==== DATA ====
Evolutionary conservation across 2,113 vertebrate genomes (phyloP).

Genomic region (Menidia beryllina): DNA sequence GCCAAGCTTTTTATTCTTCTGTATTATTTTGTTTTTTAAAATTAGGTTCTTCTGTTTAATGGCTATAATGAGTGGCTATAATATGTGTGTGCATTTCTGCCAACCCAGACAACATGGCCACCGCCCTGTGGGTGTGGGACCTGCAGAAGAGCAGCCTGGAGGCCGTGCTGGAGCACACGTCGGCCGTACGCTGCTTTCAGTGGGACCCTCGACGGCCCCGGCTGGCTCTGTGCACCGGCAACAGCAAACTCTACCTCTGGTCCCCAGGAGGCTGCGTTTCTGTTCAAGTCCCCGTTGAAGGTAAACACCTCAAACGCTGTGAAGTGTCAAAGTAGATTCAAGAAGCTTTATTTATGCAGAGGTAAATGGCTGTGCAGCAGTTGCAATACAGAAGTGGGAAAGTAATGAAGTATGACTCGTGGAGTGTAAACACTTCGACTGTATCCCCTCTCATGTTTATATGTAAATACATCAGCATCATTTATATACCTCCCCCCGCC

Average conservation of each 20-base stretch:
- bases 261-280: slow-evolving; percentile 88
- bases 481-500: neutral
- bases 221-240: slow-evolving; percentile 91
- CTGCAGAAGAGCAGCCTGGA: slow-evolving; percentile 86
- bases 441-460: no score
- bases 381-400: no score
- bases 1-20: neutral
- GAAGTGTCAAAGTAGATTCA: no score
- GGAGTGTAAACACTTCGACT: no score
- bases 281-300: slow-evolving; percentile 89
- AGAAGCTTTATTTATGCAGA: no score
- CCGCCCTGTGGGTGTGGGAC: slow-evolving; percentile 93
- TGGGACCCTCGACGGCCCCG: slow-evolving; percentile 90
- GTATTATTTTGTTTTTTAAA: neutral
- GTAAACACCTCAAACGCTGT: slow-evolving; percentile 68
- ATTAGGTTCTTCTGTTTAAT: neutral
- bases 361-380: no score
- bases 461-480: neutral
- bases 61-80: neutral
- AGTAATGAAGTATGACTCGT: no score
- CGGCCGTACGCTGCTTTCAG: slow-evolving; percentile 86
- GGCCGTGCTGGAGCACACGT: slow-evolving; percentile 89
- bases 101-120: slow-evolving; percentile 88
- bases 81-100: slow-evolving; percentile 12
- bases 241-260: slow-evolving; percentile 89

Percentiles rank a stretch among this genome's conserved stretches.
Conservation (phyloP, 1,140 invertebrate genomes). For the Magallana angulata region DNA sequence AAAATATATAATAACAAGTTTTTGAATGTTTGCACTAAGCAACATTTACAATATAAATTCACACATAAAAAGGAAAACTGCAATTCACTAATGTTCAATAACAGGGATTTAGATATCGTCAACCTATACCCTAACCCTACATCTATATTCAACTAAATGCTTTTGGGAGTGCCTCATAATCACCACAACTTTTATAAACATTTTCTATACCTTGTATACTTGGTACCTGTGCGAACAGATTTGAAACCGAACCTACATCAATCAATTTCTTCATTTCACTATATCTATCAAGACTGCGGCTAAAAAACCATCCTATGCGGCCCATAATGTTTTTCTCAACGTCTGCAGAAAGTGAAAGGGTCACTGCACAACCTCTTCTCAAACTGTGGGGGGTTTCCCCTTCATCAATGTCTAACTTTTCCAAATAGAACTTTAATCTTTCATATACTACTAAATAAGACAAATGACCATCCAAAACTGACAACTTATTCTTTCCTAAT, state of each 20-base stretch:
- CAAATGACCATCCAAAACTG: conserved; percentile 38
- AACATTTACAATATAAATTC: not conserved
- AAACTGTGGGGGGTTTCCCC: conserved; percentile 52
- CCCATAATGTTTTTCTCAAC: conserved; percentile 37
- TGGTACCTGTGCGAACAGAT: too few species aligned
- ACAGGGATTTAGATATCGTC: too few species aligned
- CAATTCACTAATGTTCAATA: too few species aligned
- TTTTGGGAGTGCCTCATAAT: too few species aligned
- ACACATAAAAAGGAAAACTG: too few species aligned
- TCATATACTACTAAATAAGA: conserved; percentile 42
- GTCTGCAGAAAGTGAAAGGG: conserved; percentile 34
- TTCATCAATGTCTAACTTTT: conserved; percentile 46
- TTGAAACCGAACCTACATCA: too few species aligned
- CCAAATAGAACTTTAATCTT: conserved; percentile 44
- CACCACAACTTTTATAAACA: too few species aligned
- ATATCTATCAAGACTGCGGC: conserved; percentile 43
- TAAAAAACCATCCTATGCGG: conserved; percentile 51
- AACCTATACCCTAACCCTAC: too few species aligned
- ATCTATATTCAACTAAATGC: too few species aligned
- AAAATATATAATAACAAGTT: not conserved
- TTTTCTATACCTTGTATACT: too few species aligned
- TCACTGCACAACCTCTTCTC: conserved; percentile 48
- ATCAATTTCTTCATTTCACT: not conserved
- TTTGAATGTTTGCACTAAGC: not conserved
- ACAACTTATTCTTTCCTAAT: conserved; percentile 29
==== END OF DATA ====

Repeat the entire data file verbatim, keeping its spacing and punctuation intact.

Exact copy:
Evolutionary conservation across 2,113 vertebrate genomes (phyloP).

Genomic region (Menidia beryllina): DNA sequence GCCAAGCTTTTTATTCTTCTGTATTATTTTGTTTTTTAAAATTAGGTTCTTCTGTTTAATGGCTATAATGAGTGGCTATAATATGTGTGTGCATTTCTGCCAACCCAGACAACATGGCCACCGCCCTGTGGGTGTGGGACCTGCAGAAGAGCAGCCTGGAGGCCGTGCTGGAGCACACGTCGGCCGTACGCTGCTTTCAGTGGGACCCTCGACGGCCCCGGCTGGCTCTGTGCACCGGCAACAGCAAACTCTACCTCTGGTCCCCAGGAGGCTGCGTTTCTGTTCAAGTCCCCGTTGAAGGTAAACACCTCAAACGCTGTGAAGTGTCAAAGTAGATTCAAGAAGCTTTATTTATGCAGAGGTAAATGGCTGTGCAGCAGTTGCAATACAGAAGTGGGAAAGTAATGAAGTATGACTCGTGGAGTGTAAACACTTCGACTGTATCCCCTCTCATGTTTATATGTAAATACATCAGCATCATTTATATACCTCCCCCCGCC

Average conservation of each 20-base stretch:
- bases 261-280: slow-evolving; percentile 88
- bases 481-500: neutral
- bases 221-240: slow-evolving; percentile 91
- CTGCAGAAGAGCAGCCTGGA: slow-evolving; percentile 86
- bases 441-460: no score
- bases 381-400: no score
- bases 1-20: neutral
- GAAGTGTCAAAGTAGATTCA: no score
- GGAGTGTAAACACTTCGACT: no score
- bases 281-300: slow-evolving; percentile 89
- AGAAGCTTTATTTATGCAGA: no score
- CCGCCCTGTGGGTGTGGGAC: slow-evolving; percentile 93
- TGGGACCCTCGACGGCCCCG: slow-evolving; percentile 90
- GTATTATTTTGTTTTTTAAA: neutral
- GTAAACACCTCAAACGCTGT: slow-evolving; percentile 68
- ATTAGGTTCTTCTGTTTAAT: neutral
- bases 361-380: no score
- bases 461-480: neutral
- bases 61-80: neutral
- AGTAATGAAGTATGACTCGT: no score
- CGGCCGTACGCTGCTTTCAG: slow-evolving; percentile 86
- GGCCGTGCTGGAGCACACGT: slow-evolving; percentile 89
- bases 101-120: slow-evolving; percentile 88
- bases 81-100: slow-evolving; percentile 12
- bases 241-260: slow-evolving; percentile 89

Percentiles rank a stretch among this genome's conserved stretches.
Conservation (phyloP, 1,140 invertebrate genomes). For the Magallana angulata region DNA sequence AAAATATATAATAACAAGTTTTTGAATGTTTGCACTAAGCAACATTTACAATATAAATTCACACATAAAAAGGAAAACTGCAATTCACTAATGTTCAATAACAGGGATTTAGATATCGTCAACCTATACCCTAACCCTACATCTATATTCAACTAAATGCTTTTGGGAGTGCCTCATAATCACCACAACTTTTATAAACATTTTCTATACCTTGTATACTTGGTACCTGTGCGAACAGATTTGAAACCGAACCTACATCAATCAATTTCTTCATTTCACTATATCTATCAAGACTGCGGCTAAAAAACCATCCTATGCGGCCCATAATGTTTTTCTCAACGTCTGCAGAAAGTGAAAGGGTCACTGCACAACCTCTTCTCAAACTGTGGGGGGTTTCCCCTTCATCAATGTCTAACTTTTCCAAATAGAACTTTAATCTTTCATATACTACTAAATAAGACAAATGACCATCCAAAACTGACAACTTATTCTTTCCTAAT, state of each 20-base stretch:
- CAAATGACCATCCAAAACTG: conserved; percentile 38
- AACATTTACAATATAAATTC: not conserved
- AAACTGTGGGGGGTTTCCCC: conserved; percentile 52
- CCCATAATGTTTTTCTCAAC: conserved; percentile 37
- TGGTACCTGTGCGAACAGAT: too few species aligned
- ACAGGGATTTAGATATCGTC: too few species aligned
- CAATTCACTAATGTTCAATA: too few species aligned
- TTTTGGGAGTGCCTCATAAT: too few species aligned
- ACACATAAAAAGGAAAACTG: too few species aligned
- TCATATACTACTAAATAAGA: conserved; percentile 42
- GTCTGCAGAAAGTGAAAGGG: conserved; percentile 34
- TTCATCAATGTCTAACTTTT: conserved; percentile 46
- TTGAAACCGAACCTACATCA: too few species aligned
- CCAAATAGAACTTTAATCTT: conserved; percentile 44
- CACCACAACTTTTATAAACA: too few species aligned
- ATATCTATCAAGACTGCGGC: conserved; percentile 43
- TAAAAAACCATCCTATGCGG: conserved; percentile 51
- AACCTATACCCTAACCCTAC: too few species aligned
- ATCTATATTCAACTAAATGC: too few species aligned
- AAAATATATAATAACAAGTT: not conserved
- TTTTCTATACCTTGTATACT: too few species aligned
- TCACTGCACAACCTCTTCTC: conserved; percentile 48
- ATCAATTTCTTCATTTCACT: not conserved
- TTTGAATGTTTGCACTAAGC: not conserved
- ACAACTTATTCTTTCCTAAT: conserved; percentile 29